Don’t Read Too Much Into Hexo Stock’s Recent Bump-Up in Price


After months of holding steady, following a tremendous drop during 2021, shares in Hexo (NASDAQ:HEXO) have recently experienced a boost. Cannabis plays like HEXO stock have perked back up, on the latest talk of the U.S. federal government fully legalizing marijuana.

30 Marijuana Stocks to Buy as the Future Turns Green, Hexo stock is one such "green" investment
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Trading for between 50 and 60 cents before the news, this Canada-based cannabis company spiked up to near 75 cents per share. But while it’s pulled back some, it could remain at elevated levels in the short-term. It all depends how far this latest attempt at pot reform works its way through Congress.

That said, I wouldn’t view this latest development as a sign that now’s the time to dive into Hexo. The company’s many negatives far outweigh the positives that could come about from a fully open U.S. marijuana market. These include a heavily leveraged balance sheet and continued high operating losses.

Burning through cash, it was forced to make a deal with rival Tilray (NASDAQ:TLRY) in order to avoid a debt default. Admittedly, management is moving forward with a turnaround plan. Yet between the uncertainty of whether this restructuring will actually work, and the prospect of this restructuring coming at the cost of additional dilution, this plan may not have much impact at moving shares back to higher prices.

What Reform (if it Happens) Really Means for HEXO Stock

Its risk notwithstanding, you may find it tempting to buy Hexo, simply as a high-risk, high-reward wager on pot reform. However, there are two ways why making that sort of trade is more like a high-risk, questionable-reward proposition.

First off, like prior attempts to make marijuana legal on the federal level, the current bill moving through Congress today (MORE Act) isn’t likely to pass. Sure, it may make its way through the House of Representatives. But its chances of getting passed by the Senate are slim. At least, that’s the view of Piper Sandler (NYSE:PIPR) analyst Michael Lavery, in a research note released shortly after the above-mentioned pot stock rally.

Even if it gets Senate approval, and President Joe Biden signs it into law, it may not be as much of a game-changer for shares as you might think. Sure, HEXO stock could easily experience a big spike, as traders buying on the headlines would stampede into it.

In terms of a lasting impact on its operating performance and share price? That’s questionable. Compared to both other Canada-based pot companies, U.S.-based pot companies, as well as companies that could enter the pot business once it’s fully legitimate, Hexo could struggle to grab much of the market. At least, while it’s still busy getting its house in order.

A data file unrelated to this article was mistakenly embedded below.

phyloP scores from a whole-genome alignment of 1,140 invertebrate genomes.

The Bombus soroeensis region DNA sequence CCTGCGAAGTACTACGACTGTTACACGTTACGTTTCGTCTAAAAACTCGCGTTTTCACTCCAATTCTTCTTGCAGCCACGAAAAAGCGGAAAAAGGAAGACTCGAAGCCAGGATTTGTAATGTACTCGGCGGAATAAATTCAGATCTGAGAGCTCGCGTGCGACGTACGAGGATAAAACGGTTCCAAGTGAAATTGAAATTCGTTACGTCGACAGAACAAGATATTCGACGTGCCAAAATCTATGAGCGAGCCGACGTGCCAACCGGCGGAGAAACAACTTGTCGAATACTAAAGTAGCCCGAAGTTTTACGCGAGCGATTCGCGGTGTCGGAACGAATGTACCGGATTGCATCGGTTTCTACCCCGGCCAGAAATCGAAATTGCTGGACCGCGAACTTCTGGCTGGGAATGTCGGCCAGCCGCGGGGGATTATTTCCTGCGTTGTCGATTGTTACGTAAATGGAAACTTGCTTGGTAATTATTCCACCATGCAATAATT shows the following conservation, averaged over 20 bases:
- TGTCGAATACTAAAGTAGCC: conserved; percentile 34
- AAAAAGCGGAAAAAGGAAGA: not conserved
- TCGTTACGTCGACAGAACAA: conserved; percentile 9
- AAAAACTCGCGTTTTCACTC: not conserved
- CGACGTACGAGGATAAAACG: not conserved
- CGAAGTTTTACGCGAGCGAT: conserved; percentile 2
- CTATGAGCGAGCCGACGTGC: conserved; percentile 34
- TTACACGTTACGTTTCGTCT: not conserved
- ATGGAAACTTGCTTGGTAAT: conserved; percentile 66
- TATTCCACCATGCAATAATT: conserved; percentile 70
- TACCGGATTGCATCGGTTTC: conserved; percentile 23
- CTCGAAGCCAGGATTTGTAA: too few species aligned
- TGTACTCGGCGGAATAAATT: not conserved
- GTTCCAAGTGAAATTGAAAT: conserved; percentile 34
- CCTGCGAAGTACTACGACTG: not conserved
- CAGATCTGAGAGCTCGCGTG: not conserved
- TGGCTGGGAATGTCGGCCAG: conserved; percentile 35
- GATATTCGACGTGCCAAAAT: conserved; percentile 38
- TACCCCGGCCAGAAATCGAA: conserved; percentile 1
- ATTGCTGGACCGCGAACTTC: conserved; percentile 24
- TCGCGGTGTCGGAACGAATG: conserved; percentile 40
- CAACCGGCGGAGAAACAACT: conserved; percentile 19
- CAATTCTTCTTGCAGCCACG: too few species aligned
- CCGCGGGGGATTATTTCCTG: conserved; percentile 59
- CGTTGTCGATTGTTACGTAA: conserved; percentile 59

Restructuring Could Also Fail to Move the Needle

U.S. pot reform may be what’s top of mind now with HEXO stock. Yet the company had another big bit of news this month: its restructuring plans. These plans were announced alongside its most recent quarterly results on March 18.

For the period ending Jan. 31, Hexo reported a high amount of revenue growth (61%), but continued losses. Like I mentioned above, the company had to make a deal with Tilray to avoid a debt default. The reason? The company breached a debt covenant, due to reporting negative earnings before interest, taxes, depreciation, and amortization (EBITDA) for the quarter. As for the restructuring? The Tilray deal ties into this.

In purchasing newly-issued convertible notes from Hexo, Tilray is helping it settle this issue. The two companies are also becoming strategic partners. Hexo is also pursuing other cost reduction and revenue growth efforts. If it all pans out, management believes it could result in $135 million CAD ($108.1 million) in additional cash flow next fiscal year (ending July 2023). Sounds like a good plan, right?

Well, there are a few caveats.

As this cash flow improvement projection is based partially on revenue growth, it’s not the same as if the company was slashing $108 million worth of expenses, falling straight to the bottom line. Not only that, this plan brings with it more high dilution.  That is, an investment firm is going to purchase $5 million CAD ($4 million USD) worth of newly issued shares per month over the next 36 months. Based on its current share price (64 cents), that equates to 225 million new outstanding shares. For reference, Hexo’s current share count stands at 425.5 million.

The Verdict on HEXO Stock

As InvestorPlace’s Stavros Georgiadis discussed March 16, Hexo has already seen heavy shareholder dilution over the past twelve months. Since last year, its outstanding share count has grown by more than three-fold. That’s been a big factor in its sharp decline in price.

Add in the impact of even more shareholder dilution? In the event the restructuring pans out, it may not result in limited upside for shares.

Earning an “F” rating in my Portfolio Grader, as the pot legalization and restructuring catalysts will likely fail to deliver, avoid HEXO stock.

On the date of publication, neither Louis Navellier nor the InvestorPlace Research Staff member primarily responsible for this article held (either directly or indirectly) any positions in the securities mentioned in this article. The opinions expressed in this article are those of the writer, subject to the Publishing Guidelines.

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